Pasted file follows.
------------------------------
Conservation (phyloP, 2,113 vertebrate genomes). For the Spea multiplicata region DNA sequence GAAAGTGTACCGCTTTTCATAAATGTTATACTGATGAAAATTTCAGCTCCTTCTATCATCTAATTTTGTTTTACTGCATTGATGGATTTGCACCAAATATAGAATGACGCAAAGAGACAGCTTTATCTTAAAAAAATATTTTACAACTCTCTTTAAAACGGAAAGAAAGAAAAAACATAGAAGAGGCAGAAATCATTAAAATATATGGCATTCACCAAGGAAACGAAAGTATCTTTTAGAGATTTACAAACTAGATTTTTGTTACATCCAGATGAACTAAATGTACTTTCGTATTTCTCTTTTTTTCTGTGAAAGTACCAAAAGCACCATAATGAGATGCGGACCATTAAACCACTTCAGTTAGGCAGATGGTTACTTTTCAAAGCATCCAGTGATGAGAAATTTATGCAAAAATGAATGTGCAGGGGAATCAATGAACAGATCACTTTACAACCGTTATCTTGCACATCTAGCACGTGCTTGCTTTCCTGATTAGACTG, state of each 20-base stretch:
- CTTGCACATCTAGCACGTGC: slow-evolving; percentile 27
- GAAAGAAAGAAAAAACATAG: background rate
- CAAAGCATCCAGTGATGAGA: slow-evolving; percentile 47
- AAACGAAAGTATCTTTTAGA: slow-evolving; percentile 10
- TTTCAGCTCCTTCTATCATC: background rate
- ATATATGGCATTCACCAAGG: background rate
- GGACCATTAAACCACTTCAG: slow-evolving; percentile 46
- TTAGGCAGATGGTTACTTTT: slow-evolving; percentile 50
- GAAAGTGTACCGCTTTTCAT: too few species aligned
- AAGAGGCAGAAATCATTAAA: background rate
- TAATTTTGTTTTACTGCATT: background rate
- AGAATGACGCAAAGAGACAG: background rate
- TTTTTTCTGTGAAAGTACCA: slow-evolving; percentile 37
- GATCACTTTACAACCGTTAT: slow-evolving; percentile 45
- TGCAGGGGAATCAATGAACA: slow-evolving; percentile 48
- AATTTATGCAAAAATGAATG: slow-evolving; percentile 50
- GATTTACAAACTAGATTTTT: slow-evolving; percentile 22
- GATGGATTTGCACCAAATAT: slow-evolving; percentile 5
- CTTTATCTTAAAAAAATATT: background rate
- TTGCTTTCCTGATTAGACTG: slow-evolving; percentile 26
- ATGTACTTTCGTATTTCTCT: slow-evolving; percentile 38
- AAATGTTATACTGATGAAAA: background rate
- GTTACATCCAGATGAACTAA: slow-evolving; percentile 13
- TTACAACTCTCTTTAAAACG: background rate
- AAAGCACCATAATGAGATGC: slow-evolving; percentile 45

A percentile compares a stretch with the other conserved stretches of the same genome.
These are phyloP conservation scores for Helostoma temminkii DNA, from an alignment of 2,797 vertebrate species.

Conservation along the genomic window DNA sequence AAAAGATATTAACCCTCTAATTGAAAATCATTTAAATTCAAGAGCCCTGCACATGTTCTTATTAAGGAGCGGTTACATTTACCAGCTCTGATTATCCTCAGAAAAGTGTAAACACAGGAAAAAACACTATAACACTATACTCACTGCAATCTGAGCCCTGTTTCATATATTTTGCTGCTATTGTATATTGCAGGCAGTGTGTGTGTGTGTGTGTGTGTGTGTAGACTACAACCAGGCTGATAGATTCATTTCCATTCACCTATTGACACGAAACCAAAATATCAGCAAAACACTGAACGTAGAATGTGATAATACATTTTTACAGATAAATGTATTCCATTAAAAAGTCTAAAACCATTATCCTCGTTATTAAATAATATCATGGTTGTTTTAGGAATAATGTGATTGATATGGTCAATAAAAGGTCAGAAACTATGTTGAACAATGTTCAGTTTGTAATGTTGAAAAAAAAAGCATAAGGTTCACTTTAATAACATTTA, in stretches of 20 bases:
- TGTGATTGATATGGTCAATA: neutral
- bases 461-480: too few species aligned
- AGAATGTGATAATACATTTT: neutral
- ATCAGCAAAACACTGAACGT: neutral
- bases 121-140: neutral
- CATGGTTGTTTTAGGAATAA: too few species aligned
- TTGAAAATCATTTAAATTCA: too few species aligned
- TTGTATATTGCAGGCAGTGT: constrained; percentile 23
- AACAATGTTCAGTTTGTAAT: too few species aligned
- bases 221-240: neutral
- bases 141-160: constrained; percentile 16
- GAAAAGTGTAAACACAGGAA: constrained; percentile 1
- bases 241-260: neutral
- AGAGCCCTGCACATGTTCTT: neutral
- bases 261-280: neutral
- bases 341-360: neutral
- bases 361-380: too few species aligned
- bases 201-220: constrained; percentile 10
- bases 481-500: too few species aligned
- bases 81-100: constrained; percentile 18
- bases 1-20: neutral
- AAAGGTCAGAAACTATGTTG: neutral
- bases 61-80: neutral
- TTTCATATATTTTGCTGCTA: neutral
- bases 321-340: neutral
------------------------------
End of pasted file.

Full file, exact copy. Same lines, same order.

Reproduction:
Conservation (phyloP, 2,113 vertebrate genomes). For the Spea multiplicata region DNA sequence GAAAGTGTACCGCTTTTCATAAATGTTATACTGATGAAAATTTCAGCTCCTTCTATCATCTAATTTTGTTTTACTGCATTGATGGATTTGCACCAAATATAGAATGACGCAAAGAGACAGCTTTATCTTAAAAAAATATTTTACAACTCTCTTTAAAACGGAAAGAAAGAAAAAACATAGAAGAGGCAGAAATCATTAAAATATATGGCATTCACCAAGGAAACGAAAGTATCTTTTAGAGATTTACAAACTAGATTTTTGTTACATCCAGATGAACTAAATGTACTTTCGTATTTCTCTTTTTTTCTGTGAAAGTACCAAAAGCACCATAATGAGATGCGGACCATTAAACCACTTCAGTTAGGCAGATGGTTACTTTTCAAAGCATCCAGTGATGAGAAATTTATGCAAAAATGAATGTGCAGGGGAATCAATGAACAGATCACTTTACAACCGTTATCTTGCACATCTAGCACGTGCTTGCTTTCCTGATTAGACTG, state of each 20-base stretch:
- CTTGCACATCTAGCACGTGC: slow-evolving; percentile 27
- GAAAGAAAGAAAAAACATAG: background rate
- CAAAGCATCCAGTGATGAGA: slow-evolving; percentile 47
- AAACGAAAGTATCTTTTAGA: slow-evolving; percentile 10
- TTTCAGCTCCTTCTATCATC: background rate
- ATATATGGCATTCACCAAGG: background rate
- GGACCATTAAACCACTTCAG: slow-evolving; percentile 46
- TTAGGCAGATGGTTACTTTT: slow-evolving; percentile 50
- GAAAGTGTACCGCTTTTCAT: too few species aligned
- AAGAGGCAGAAATCATTAAA: background rate
- TAATTTTGTTTTACTGCATT: background rate
- AGAATGACGCAAAGAGACAG: background rate
- TTTTTTCTGTGAAAGTACCA: slow-evolving; percentile 37
- GATCACTTTACAACCGTTAT: slow-evolving; percentile 45
- TGCAGGGGAATCAATGAACA: slow-evolving; percentile 48
- AATTTATGCAAAAATGAATG: slow-evolving; percentile 50
- GATTTACAAACTAGATTTTT: slow-evolving; percentile 22
- GATGGATTTGCACCAAATAT: slow-evolving; percentile 5
- CTTTATCTTAAAAAAATATT: background rate
- TTGCTTTCCTGATTAGACTG: slow-evolving; percentile 26
- ATGTACTTTCGTATTTCTCT: slow-evolving; percentile 38
- AAATGTTATACTGATGAAAA: background rate
- GTTACATCCAGATGAACTAA: slow-evolving; percentile 13
- TTACAACTCTCTTTAAAACG: background rate
- AAAGCACCATAATGAGATGC: slow-evolving; percentile 45

A percentile compares a stretch with the other conserved stretches of the same genome.
These are phyloP conservation scores for Helostoma temminkii DNA, from an alignment of 2,797 vertebrate species.

Conservation along the genomic window DNA sequence AAAAGATATTAACCCTCTAATTGAAAATCATTTAAATTCAAGAGCCCTGCACATGTTCTTATTAAGGAGCGGTTACATTTACCAGCTCTGATTATCCTCAGAAAAGTGTAAACACAGGAAAAAACACTATAACACTATACTCACTGCAATCTGAGCCCTGTTTCATATATTTTGCTGCTATTGTATATTGCAGGCAGTGTGTGTGTGTGTGTGTGTGTGTGTAGACTACAACCAGGCTGATAGATTCATTTCCATTCACCTATTGACACGAAACCAAAATATCAGCAAAACACTGAACGTAGAATGTGATAATACATTTTTACAGATAAATGTATTCCATTAAAAAGTCTAAAACCATTATCCTCGTTATTAAATAATATCATGGTTGTTTTAGGAATAATGTGATTGATATGGTCAATAAAAGGTCAGAAACTATGTTGAACAATGTTCAGTTTGTAATGTTGAAAAAAAAAGCATAAGGTTCACTTTAATAACATTTA, in stretches of 20 bases:
- TGTGATTGATATGGTCAATA: neutral
- bases 461-480: too few species aligned
- AGAATGTGATAATACATTTT: neutral
- ATCAGCAAAACACTGAACGT: neutral
- bases 121-140: neutral
- CATGGTTGTTTTAGGAATAA: too few species aligned
- TTGAAAATCATTTAAATTCA: too few species aligned
- TTGTATATTGCAGGCAGTGT: constrained; percentile 23
- AACAATGTTCAGTTTGTAAT: too few species aligned
- bases 221-240: neutral
- bases 141-160: constrained; percentile 16
- GAAAAGTGTAAACACAGGAA: constrained; percentile 1
- bases 241-260: neutral
- AGAGCCCTGCACATGTTCTT: neutral
- bases 261-280: neutral
- bases 341-360: neutral
- bases 361-380: too few species aligned
- bases 201-220: constrained; percentile 10
- bases 481-500: too few species aligned
- bases 81-100: constrained; percentile 18
- bases 1-20: neutral
- AAAGGTCAGAAACTATGTTG: neutral
- bases 61-80: neutral
- TTTCATATATTTTGCTGCTA: neutral
- bases 321-340: neutral